Friday, December 14, 2012

musical question

Another daft musical question.

I've been listening to a 1994 CD of the violist Raphael Hillyer playing Bartók, Stravinsky and Shostakovich. The last two are viola pieces: the Elegie and the Sonata for Viola and Piano, respectively. My question is about the Bartók piece, which is his Sonata for Violin solo, arranged for Viola. The question is who made the arangement (no credit on the CD case), who makes these arrangements and in what circumstances, and what's involved in making an arrangement like that.

My first thought was that maybe you would just transpose the piece down a fifth, thus retaining all the fingerings. Not to say that the result would necessarily lend itself to viola technique, but it would be a breeze for the arranger.

Comparing the recording with violin versions, however, I can hear this isn't what happened. The same keys are retained (thus the opening melody still begins with a C followed by a B flat, but in the viola arrangement it is one octave lower). Sounds like it would be quite hard work to re-think all that double-stopping, whose playability Bartók worried over in the first instance with Menuhin, and then not even get a credit for it. I'm constantly amazed by the feats of mathematics and dexterity that classical musicians seem to perform without either effort or recognition.

Perhaps there is a unique person somewhere in the world -  I imagine a stooped, weary-looking but courteous person, always a little distracted - who works in a tiny, slightly musty office in Chicago and whose job title is Professional Arranger of Violin pieces for Viola. Violists call in from all over the world saying "I've always loved [Brahms' Op 78, Mozart's Turkish, Sibelius's first Serenade, etc etc ] do you think I might have it for Friday week?"  Doubtless Ralph Hillyer used the service.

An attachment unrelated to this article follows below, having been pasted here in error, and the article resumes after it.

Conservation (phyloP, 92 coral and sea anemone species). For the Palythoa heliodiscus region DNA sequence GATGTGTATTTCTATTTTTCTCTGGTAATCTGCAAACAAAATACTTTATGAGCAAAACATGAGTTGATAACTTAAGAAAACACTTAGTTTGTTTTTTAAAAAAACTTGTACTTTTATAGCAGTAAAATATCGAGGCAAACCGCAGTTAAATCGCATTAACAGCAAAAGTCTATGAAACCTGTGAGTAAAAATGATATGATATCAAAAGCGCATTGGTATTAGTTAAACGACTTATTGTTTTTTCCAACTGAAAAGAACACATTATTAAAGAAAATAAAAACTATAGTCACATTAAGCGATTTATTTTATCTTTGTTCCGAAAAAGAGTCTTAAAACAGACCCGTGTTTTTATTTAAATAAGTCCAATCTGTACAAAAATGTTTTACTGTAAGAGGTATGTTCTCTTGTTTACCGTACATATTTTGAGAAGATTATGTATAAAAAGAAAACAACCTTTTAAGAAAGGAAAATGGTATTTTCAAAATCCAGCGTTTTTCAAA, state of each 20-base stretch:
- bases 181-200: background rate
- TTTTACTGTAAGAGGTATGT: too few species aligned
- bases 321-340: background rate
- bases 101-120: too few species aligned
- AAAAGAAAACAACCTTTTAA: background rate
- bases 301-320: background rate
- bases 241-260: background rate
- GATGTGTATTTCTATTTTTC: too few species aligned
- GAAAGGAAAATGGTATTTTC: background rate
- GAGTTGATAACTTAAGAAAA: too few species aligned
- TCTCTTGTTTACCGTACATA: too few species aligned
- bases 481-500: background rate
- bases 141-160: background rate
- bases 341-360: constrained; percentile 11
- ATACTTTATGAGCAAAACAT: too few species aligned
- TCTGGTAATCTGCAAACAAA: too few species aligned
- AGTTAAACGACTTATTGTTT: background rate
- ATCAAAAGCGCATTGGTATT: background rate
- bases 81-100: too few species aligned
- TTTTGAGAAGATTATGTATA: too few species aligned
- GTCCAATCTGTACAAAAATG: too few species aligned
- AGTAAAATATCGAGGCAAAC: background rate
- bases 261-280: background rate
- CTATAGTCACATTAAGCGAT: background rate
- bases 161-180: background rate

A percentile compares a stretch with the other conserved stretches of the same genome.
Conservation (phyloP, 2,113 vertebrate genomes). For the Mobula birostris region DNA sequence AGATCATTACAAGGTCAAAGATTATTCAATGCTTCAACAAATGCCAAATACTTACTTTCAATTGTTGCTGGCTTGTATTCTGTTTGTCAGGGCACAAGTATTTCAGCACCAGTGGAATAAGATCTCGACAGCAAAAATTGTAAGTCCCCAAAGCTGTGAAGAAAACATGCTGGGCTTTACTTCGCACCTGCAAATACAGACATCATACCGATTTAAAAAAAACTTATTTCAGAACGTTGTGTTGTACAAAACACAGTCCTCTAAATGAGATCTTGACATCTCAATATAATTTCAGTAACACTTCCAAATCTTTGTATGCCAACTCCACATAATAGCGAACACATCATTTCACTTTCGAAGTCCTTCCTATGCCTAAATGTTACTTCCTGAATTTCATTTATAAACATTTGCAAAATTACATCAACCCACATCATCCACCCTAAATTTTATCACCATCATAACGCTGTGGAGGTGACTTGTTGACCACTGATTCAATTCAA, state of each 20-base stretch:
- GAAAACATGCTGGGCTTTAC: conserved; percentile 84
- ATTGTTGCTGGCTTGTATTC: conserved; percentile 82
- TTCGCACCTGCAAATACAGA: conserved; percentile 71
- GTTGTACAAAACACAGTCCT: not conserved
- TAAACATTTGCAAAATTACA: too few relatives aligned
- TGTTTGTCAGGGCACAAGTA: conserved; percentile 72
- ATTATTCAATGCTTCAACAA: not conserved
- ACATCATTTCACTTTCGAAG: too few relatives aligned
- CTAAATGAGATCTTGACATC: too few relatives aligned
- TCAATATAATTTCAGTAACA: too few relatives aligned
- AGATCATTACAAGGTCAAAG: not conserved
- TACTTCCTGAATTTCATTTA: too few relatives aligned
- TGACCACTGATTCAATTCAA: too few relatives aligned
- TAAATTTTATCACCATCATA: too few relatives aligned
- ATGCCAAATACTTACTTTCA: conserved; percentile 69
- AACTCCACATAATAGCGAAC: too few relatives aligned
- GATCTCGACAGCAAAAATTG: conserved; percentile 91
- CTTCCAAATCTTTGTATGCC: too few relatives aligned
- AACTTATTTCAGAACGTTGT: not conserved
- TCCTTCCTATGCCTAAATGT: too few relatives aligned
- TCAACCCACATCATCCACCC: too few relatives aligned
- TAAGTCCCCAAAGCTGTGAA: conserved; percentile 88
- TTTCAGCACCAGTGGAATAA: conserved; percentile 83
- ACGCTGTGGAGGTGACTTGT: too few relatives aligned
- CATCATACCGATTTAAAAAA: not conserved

But I'm not sure what I think of the outcome, really. The viola arrangement loses much of the dash and brilliance and ease of the violin version, and those are heavy sacrifices when we're talking about a lengthy piece for solo stringed instrument. It is certainly less instantly attractive, it emphasizes the isolation. Nevetheless a modern ear appreciates some of the added propulsion, e.g. the resonant pizzicati on those thicker strings.

Other things I learnt or re-learnt about violas:

Unlike the violin and cello, the viola is the "wrong" size. It ought to be bigger (20"), but has to make a compromise with the limits of an instrument that can be played under the chin. Only a giant could play a 20" viola. Consequently, there is no standard size of viola. They vary between 15"-18" depending on what players feel comfortable with. 16" is typical. I don't know if this has any relation to the slight sense of strain in the sound (variously characterized as nasal, throaty, attacking, staccato, etc.)- all of these could be ways of registering a comparative thinness of pure tone, hence a higher proportion of scrape.

Viola music is typically scored on the alto clef, centred on Middle C; it is the only really common instrument to use this. (Extended higher-register passages are often scored on the treble clef). In French, but not Spanish, the viola is the called the "alto".



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